Featured,  Long exposure

Three Legs to Stand on: Experimenting with Long Exposures

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My editor at DC Focused likes to joke about how I’ve developed this rep as “the street portrait guy,” and it’s true. Stopping strangers on the street and asking for their photos has become my M.O. However, in an effort to avoid typecasting, and in keeping with DC Focused’s first New Year’s resolution, I’ve been looking at things in different ways.

Lately, I’ve been experimenting with long exposures — anywhere from half a second to nearly a minute — and it’s opened up a new world of possibilities, as well as some challenges. Let’s start with the bad news first…

  • Camera Shake: No one can keep their hands perfectly still when taking a photo. That usually means that you’ll see camera shake  (blurring) at longer exposure times. The best way to avoid this is by using a tripod and either your camera’s timer or a remote trigger.
  • Moving Objects: Most of the world doesn’t keep perfectly still either. A long exposure means that you won’t be able to freeze motion in moving objects and, in many cases, your camera will capture nothing but a blur.

Now some good news:

  • Night Photography: Taking photos at night usually means either using a flash or increasing the sensitivity of your camera’s sensor by raising the ISO, which could make for some seriously noisy photographs. With longer exposures, you can avoid that and take clean and vibrant night photos at low ISO.
  • Moving Objects (part 2): Some moving objects, like clouds and running water, take on an appealing, otherworldly quality at long exposure times.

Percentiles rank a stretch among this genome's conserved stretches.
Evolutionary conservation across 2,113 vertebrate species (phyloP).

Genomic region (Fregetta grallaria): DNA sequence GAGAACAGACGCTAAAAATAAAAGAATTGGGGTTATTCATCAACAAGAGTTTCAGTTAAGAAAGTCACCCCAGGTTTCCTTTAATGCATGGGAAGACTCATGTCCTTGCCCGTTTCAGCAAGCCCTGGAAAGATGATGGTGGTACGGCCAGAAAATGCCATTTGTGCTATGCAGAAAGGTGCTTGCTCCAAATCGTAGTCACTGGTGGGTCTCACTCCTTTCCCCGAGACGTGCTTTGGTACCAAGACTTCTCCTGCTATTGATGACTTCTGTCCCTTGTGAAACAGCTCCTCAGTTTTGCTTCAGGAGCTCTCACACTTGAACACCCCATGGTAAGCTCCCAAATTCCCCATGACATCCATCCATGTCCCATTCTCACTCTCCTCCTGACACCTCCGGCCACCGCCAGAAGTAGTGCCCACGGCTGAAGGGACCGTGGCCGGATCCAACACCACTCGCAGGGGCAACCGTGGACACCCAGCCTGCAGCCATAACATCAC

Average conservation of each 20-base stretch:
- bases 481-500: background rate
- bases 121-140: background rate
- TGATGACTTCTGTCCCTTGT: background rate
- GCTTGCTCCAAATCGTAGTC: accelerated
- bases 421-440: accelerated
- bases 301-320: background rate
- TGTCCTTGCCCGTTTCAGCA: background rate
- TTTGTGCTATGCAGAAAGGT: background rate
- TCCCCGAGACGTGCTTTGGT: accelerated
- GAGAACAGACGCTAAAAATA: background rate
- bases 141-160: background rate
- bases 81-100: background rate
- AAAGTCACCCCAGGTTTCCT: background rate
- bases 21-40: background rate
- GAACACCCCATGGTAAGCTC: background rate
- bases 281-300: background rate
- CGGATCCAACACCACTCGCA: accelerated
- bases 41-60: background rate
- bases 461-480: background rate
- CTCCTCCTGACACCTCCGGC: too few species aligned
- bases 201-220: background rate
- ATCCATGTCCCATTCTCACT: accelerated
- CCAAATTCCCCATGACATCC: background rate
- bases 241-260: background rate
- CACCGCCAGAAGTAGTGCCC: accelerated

For more on taking photos at night, be sure to check out this excellent post by Geoff Livingston.

All images © Miki Jourdan

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Here are some of my early experiments with long exposures…

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AM Trading Co. (.8 second exposure time). Capital City Market looked even more forlorn than usual during Snowzilla 2016. The camera caught tiny details, even falling snow near the bright light, without the noise you would get at a higher ISO. The street light is dramatic.

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View of the Anacostia River from Yards Park (25 sec. exposure). I like the way that the longer exposure makes the running water look like ice.

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Factory and Yards Park (10 sec. exposure). The clouds have an eerie blur.

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The Capitol with Occasional Traffic (40 sec. exposure). I hadn’t planned on having cars drive through the frame, but you can tell they were there by the light trails they left behind. Some of the street lights have a starburst effect because, with a tripod, you can shoot at higher apertures (f/18 here), even at night.

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Dania on the Waterfront (15 sec. exposure). My wife stood very still for this long exposure but her face still came out just slightly blurred.

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Statue at Union Station (.6 sec. exposure). The longer exposure captures the fluttering flag in an interesting way.

A photographer since 2013, Miki goes by "Miki" to avoid all the Michael Jo[u]rdan jokes.

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